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The rugby world is always changing and Ireland's Anna Caplice is always ready

The Munster player earned her first cap with the Ireland 15′s this year.

Anna Caplice in action for Ireland during the November Series.
Anna Caplice in action for Ireland during the November Series.
Image: Donall Farmer/INPHO

AS THE MUCK was rolling off Anna Caplice’s leg and clogging up the drain after her first ever rugby training session, she found herself belting out ‘The Fields Of Athenry.’

She checked herself at one point during her in-shower performance, thinking “this is so embarrassing,” but something was brewing within her. As she recollects, the experience “triggered something.”

The Mallow girl comes from a sporting family. Her mother is the captain of the Ladies Mallow golf club, while her father is “a big GAA man.” Other conventional sports like soccer took her attention for a spell and she also tried fly fishing with the Mallow anglers.

But she was always a rugby fan. Her bedroom walls stand as a shrine to the Munster rugby team with all the great leaders peering out from the display.

She followed their journey to Heineken Cup glory diligently, and thought nothing of travelling around Europe as a teenager just to be at the away fixtures.

“I was obsessed,” she tells The42. ”I use to cry and cry when I couldn’t get tickets for matches.

“In 2006, that was the best year ever. Obviously that was the year that Munster won (the Heineken Cup). I went over to France when I was 16 to watch Munster play Castres.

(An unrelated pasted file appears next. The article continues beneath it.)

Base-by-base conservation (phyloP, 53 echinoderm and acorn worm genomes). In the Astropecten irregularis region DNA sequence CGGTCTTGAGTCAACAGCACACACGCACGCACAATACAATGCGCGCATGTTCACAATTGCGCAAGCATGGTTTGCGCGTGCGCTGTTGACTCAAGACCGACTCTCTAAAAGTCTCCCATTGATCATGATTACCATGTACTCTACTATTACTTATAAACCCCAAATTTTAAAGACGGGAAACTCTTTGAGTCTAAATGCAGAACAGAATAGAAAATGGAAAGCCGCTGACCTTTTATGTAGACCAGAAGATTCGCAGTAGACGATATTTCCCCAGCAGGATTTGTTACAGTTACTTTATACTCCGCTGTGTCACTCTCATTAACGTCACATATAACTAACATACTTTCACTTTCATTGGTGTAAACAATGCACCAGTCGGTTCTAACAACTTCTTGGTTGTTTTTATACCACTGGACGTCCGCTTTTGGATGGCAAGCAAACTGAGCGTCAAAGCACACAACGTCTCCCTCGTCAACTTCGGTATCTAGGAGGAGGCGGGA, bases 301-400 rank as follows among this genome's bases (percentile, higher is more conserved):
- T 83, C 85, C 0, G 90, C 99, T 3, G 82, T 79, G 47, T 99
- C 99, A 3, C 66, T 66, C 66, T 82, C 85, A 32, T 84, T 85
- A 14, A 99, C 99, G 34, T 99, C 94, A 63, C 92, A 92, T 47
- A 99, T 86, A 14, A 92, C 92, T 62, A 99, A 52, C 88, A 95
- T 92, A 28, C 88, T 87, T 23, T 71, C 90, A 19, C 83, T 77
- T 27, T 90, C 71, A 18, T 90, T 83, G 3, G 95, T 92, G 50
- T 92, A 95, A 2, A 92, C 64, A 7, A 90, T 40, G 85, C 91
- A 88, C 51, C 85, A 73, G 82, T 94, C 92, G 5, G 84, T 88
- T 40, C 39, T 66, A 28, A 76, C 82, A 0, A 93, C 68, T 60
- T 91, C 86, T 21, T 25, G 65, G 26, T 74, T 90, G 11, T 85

Michael Sweeney, Anna Caplice and Aaron O'Brien Anna Caplice at the 2009 Heineken Cup Semi-Final. Source: Lorraine O'Sullivan/INPHO

We went to see them play Perpignan and then against Leinster and then I went to Cardiff for the final with my Dad. And I went to the final in 2008 just before my Leaving Cert exams. I remember people asking me, ‘What about your Leaving Cert?’ Well the Heineken Cup final can’t take place if I’m not there,” she would say to them.

She continues:

“I was just engrossed in it and I owe so much to Munster rugby for this love in my heart for rugby. Those years leading up to 2006 and 2008 were so emotional and so incredible. We could buy into it so much and we were only teenagers and that’s so fantastic. Even now, to play for Munster is such a huge thing.”

But as much as she immersed herself in the sport, she could never play it. Or at least, there was no women’s rugby club in the surrounding area that she could join.

She was ready to concede to the realisation that she would have to hold off playing until she got to University.

That was until her school principal made an announcement that women’s rugby training was taking place after school. A new outlet for her interest in rugby presented itself and she went for it.

What triggered it for me was just the enjoyment and the absolute love of it. And if you love it that much, you don’t mind. I remember reading up about how to be a flanker and it was telling you all these little things and I was just so interested in it and that was because I loved it so much. I couldn’t wait to train every Wednesday. It was a really special immediate connection.”

Fiona Steed of Ireland 2/2/2002 Fiona Steed in action for Ireland. Source: INPHO

Her development in the sport was swift. At 17, she joined the Mallow Rugby club in 2007. She was called up to the Munster U18s the same year and later progressed to the Munster senior squad. Under then Head Coach Fiona Steed, Caplice received a stern education on the true worth of the Munster jersey.

While playing in France, Caplice was wearing the number seven jersey for the B team which was once occupied by Steed during her playing days. While trying to air out the jersey on the window ledge before transferring it to one of the A players, Caplice came into her room to see that it had vanished.

It was later retrieved and as punishment, Steed ordered Caplice to wear the unwashed jersey for the remainder of their trip until they returned to Ireland. Not a pleasant scenario to imagine but a memory she still holds fondly.

She later progressed to the Ireland Sevens team and this year, she was awarded her first cap with the Ireland 15s in their November Series Test against Canada.